She’s been a mogul, politician, victim, and winner. Now Belinda Stronach is ready for the (next) fight of her life.
After conquering the world of private equity and cashing out with billions in the bank, Pete Peterson did the unthinkable: he gave most of it away.
Whether it’s giving sight to the blind or launching shuttles into space, Alfred Mann never backs down from a challenge.
Monica Seles achieved more by 19 than most people do in a lifetime. But in her new book, the tennis legend is just searching for balance.
For Julie Toskan-Casale, selling cosmetics giant MAC was just the beginning.
Former Onex executive Anthony Melman manages to stay grounded—and healthy—as he follows a new dream.
Tomicah Tillemann’s accomplishments might read like a novel, but carrying on his grandfather’s legacy is the story he really wants told.
For philanthropists Ron & Ginetta Barbaro, they only slow down to find the next challenge to conquer.
For Bay Area mainstay Helen Diller, simply writing checks isn’t an option.
Jeff Farber was on his way to retirement when San Francisco’s Koret Foundation came calling. Now the former Bank of America exec’s busy days start before dawn and stretch into the night—and he couldn’t be happier.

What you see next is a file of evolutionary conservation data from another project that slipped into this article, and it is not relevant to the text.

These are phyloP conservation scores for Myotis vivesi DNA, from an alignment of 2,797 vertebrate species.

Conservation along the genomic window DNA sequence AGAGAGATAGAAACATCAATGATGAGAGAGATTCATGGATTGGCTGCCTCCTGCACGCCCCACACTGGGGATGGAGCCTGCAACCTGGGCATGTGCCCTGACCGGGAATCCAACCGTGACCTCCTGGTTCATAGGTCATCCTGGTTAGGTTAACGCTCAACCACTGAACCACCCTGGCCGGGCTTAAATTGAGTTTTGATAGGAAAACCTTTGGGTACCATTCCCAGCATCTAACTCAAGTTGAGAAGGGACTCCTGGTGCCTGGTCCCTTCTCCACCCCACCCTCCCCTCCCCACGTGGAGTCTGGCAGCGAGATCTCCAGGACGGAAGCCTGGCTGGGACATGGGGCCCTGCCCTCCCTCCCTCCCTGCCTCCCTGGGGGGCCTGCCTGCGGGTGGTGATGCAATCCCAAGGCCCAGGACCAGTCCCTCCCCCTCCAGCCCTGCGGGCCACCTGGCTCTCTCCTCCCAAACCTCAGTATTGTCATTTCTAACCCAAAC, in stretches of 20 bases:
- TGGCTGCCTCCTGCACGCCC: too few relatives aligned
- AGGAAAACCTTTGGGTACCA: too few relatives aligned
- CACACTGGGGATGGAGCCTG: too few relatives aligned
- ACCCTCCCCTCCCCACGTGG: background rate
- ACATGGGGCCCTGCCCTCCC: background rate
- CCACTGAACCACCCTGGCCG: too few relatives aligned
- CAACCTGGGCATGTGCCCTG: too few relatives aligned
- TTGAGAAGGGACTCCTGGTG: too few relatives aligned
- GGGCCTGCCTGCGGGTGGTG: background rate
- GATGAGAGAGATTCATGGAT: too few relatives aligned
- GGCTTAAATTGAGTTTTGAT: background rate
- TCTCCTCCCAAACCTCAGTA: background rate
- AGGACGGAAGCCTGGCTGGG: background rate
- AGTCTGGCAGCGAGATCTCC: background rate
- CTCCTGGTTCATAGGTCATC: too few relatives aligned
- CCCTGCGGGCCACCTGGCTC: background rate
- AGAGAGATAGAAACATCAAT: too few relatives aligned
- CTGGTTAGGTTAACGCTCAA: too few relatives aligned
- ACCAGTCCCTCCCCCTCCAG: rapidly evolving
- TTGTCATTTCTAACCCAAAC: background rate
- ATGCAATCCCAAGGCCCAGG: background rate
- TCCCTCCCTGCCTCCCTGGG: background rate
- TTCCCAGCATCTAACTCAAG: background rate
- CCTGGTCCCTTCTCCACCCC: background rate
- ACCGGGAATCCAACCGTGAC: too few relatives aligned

Moshe Hammer may have played his violin for audiences around the world, but it’s his work with kids that has really struck a chord.
Rabbi Meyer H. May leads the kind of righteous life from which we can all draw inspiration: Rain or shine, he runs or walks three miles every day and maintains an impeccably healthy diet.
For serial businessman Justin Baer, two invitations on the same night sparked his latest idea, CharityHappenings.org.
The economy may be temporarily floundering, but there is hope: family philanthropies are strong and their giving isn’t expected to slow down significantly.